ABCARIAN: We all know change is coming. Even our legacy currency itself is changing. It’s imperative that we all take a step back and evaluate the options on how we bring better measurement forward.

We did a very deep evaluation through our RFP process. Our focus was really around bringing full transparency to that process. We scored the alternative currency providers across more than 25 different variables or attributes, and we made that public as to exactly how we felt the alternative currencies are.

“Nielsen One is slated to come out to 2024, but our consumer is not waiting.”

Kelly Abcarian

Executive vice president, measurement and impact, NBCUniversal

There are multiple currency contenders ready to help us solve the problem with cross-platform measurement. Nielsen One is slated to come out to 2024, but our consumer is not waiting. So it’s an imperative that we connect the streaming and digital measurement back to the linear measurement, the way that it should have always been connected, so that our advertisers can get a complete picture to see it all, count it all and value it all.

When you measure using the scale of census-like data inputs across linear and streaming, you really are able to see many more impressions. On average, we’ve seen more impressions and more reach, and it isn’t just on streaming, it’s across linear alike. Because you’re moving away from a small panel to scaled data sets in this fragmented world, it is imperative to drive better accuracy, reliability and consistency of the audience estimates that we need to transact billions of dollars against.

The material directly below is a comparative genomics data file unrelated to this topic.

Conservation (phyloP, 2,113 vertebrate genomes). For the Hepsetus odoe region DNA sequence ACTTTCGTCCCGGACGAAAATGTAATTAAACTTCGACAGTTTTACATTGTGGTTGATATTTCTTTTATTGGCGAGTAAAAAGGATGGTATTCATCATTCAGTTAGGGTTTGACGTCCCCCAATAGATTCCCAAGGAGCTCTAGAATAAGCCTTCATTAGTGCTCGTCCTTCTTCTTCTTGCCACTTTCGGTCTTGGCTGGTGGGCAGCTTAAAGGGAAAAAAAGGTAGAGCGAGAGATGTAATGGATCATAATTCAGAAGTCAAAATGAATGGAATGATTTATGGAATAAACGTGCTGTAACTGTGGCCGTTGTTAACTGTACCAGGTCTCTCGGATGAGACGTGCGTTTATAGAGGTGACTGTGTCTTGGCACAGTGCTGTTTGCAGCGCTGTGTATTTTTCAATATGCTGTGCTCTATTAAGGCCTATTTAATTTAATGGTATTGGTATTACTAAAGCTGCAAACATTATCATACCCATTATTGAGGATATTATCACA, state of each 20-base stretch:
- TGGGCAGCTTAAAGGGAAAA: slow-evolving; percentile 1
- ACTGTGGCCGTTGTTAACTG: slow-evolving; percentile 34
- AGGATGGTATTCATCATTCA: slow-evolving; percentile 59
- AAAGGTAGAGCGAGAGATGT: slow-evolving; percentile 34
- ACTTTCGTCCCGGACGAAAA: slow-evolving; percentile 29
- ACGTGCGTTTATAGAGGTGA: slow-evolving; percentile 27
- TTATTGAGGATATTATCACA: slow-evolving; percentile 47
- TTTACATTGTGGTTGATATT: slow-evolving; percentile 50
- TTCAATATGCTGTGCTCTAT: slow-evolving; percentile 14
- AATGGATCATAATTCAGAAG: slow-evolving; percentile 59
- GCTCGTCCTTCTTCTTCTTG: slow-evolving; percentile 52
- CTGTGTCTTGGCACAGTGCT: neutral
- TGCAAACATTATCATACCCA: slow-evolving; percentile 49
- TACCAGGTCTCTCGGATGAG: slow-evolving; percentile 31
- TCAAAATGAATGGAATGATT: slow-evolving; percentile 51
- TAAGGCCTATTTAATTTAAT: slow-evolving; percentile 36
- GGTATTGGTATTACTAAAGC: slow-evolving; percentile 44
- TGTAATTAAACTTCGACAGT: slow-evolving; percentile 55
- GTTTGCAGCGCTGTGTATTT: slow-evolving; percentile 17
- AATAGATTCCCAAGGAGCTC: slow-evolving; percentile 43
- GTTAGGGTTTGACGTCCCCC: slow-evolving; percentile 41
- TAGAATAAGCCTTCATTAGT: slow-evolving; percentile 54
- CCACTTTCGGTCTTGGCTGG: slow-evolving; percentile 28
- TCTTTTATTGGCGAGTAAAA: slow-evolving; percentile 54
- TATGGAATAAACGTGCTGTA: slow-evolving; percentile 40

What are the next steps for NBC and other media companies to finally solve the measurement problem?

ABCARIAN: We’ve been incredibly transparent on everything we are doing so we can all move faster and establish a measurement era based on advertising to help our buyers really get the measurement they deserve. As part of that, we have included the industry trade bodies like the ANA and the VAB into our Measurement Innovation Forum so we could bring forth the education and transparency around what we’re doing, because we know creating better measurement for advertisers is an imperative as we move ahead.